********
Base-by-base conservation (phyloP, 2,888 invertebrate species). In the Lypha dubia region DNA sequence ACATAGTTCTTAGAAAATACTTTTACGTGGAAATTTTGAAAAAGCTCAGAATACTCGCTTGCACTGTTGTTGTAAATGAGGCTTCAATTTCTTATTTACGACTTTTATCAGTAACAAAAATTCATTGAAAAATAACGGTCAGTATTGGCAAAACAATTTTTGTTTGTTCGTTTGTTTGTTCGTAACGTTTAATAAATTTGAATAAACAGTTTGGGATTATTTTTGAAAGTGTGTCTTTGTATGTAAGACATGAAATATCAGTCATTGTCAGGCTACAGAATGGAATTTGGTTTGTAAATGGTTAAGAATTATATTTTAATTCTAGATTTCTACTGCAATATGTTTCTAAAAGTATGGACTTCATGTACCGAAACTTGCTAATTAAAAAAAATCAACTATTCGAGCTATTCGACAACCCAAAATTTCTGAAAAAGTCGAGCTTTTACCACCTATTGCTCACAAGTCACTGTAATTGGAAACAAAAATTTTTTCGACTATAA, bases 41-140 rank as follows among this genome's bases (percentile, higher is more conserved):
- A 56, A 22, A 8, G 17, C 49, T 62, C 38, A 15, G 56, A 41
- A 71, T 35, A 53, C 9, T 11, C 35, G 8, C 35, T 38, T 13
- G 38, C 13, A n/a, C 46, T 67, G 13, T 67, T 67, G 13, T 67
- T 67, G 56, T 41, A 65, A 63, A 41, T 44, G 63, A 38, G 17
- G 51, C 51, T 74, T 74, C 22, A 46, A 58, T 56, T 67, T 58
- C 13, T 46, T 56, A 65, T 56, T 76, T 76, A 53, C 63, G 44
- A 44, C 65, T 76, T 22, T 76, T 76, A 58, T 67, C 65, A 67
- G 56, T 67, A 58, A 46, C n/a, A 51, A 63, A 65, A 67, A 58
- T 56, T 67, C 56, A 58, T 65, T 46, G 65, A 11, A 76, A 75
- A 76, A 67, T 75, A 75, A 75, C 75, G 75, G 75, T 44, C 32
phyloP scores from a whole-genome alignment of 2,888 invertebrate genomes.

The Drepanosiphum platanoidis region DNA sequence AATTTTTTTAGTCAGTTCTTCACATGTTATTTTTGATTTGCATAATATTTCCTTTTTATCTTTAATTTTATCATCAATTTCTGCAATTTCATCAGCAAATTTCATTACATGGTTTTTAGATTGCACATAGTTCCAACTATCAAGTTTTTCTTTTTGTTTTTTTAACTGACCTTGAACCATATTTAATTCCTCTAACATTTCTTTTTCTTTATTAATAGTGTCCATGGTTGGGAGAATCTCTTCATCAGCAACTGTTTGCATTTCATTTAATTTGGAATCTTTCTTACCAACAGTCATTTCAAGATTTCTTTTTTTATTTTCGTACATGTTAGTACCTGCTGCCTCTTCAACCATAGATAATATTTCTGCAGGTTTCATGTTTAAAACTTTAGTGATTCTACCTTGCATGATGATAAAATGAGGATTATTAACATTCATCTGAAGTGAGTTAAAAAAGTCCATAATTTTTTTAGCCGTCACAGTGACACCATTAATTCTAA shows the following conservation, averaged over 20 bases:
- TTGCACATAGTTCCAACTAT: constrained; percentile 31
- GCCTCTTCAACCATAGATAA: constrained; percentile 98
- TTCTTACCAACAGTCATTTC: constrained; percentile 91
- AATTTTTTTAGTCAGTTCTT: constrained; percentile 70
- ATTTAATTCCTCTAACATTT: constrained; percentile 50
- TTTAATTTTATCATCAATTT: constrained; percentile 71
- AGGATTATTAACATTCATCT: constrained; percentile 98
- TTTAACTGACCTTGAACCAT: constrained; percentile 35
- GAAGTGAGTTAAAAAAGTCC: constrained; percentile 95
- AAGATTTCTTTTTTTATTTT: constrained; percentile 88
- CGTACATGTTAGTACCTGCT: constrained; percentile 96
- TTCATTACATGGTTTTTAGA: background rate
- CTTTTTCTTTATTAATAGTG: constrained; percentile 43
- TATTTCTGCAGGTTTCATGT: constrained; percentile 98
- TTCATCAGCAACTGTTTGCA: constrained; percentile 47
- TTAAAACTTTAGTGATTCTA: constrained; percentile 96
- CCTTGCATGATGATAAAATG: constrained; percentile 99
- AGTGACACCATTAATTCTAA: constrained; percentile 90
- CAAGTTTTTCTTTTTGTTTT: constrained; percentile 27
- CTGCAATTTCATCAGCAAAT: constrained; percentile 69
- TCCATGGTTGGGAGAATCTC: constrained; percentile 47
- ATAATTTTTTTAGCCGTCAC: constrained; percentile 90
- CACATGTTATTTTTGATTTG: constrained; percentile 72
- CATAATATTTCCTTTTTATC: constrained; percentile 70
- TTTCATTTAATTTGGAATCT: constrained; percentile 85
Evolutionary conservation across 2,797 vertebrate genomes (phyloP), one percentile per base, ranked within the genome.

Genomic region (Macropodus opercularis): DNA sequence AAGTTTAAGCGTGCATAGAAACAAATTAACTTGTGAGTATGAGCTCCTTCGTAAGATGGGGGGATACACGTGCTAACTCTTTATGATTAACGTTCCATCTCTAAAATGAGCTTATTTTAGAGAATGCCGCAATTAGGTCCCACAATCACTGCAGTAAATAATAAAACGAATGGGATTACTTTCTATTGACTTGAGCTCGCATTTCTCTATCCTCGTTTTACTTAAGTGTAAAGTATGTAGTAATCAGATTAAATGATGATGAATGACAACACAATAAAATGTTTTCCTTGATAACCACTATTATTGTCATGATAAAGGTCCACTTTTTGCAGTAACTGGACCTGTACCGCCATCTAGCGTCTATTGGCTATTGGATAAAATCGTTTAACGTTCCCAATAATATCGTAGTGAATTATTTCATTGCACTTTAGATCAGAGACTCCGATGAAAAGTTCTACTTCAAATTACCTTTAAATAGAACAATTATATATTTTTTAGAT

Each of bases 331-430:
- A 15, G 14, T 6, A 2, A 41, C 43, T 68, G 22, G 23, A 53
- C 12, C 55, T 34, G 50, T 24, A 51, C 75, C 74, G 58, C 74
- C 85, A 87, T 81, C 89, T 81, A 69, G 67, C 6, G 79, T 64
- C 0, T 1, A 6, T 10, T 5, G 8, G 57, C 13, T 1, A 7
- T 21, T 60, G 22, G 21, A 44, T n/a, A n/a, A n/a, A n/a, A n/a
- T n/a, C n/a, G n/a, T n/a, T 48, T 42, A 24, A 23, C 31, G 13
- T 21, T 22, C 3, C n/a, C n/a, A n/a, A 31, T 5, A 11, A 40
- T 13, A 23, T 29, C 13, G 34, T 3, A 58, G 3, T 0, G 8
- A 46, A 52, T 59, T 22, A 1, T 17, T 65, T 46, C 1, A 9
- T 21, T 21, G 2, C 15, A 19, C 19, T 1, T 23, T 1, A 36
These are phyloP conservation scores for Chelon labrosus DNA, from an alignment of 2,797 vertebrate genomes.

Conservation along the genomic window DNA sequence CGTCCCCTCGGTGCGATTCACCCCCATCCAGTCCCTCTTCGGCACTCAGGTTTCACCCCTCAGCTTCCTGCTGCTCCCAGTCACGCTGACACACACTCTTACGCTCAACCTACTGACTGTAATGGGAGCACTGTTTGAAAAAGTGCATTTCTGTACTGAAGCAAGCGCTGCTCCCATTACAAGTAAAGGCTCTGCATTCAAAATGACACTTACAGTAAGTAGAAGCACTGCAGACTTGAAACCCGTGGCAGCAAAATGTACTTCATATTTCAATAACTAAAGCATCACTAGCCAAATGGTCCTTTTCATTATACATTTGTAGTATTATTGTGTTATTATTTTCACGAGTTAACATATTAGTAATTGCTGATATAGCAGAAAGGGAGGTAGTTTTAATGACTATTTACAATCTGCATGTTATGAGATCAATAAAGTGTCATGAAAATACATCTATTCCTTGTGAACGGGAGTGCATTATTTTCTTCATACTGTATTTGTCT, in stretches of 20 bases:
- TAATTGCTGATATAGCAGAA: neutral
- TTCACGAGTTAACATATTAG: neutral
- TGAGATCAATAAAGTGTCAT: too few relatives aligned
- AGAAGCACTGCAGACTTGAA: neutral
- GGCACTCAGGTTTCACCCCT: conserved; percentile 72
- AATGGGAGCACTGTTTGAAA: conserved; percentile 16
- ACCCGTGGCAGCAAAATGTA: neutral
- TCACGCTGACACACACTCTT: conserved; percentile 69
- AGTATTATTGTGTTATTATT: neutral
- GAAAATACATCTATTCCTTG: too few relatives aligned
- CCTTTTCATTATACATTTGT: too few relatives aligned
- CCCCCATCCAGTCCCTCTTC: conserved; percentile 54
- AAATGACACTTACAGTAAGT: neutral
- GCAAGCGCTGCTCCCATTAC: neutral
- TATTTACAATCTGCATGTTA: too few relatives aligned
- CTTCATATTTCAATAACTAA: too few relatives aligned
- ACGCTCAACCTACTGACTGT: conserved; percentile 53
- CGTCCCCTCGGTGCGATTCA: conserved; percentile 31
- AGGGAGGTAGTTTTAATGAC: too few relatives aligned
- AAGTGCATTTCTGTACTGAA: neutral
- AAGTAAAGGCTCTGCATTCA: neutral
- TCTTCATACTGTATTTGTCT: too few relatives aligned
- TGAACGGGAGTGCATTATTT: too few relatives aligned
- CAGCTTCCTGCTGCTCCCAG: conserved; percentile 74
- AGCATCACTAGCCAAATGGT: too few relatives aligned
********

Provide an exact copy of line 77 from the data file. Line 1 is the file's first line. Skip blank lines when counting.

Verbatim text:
- CAGCTTCCTGCTGCTCCCAG: conserved; percentile 74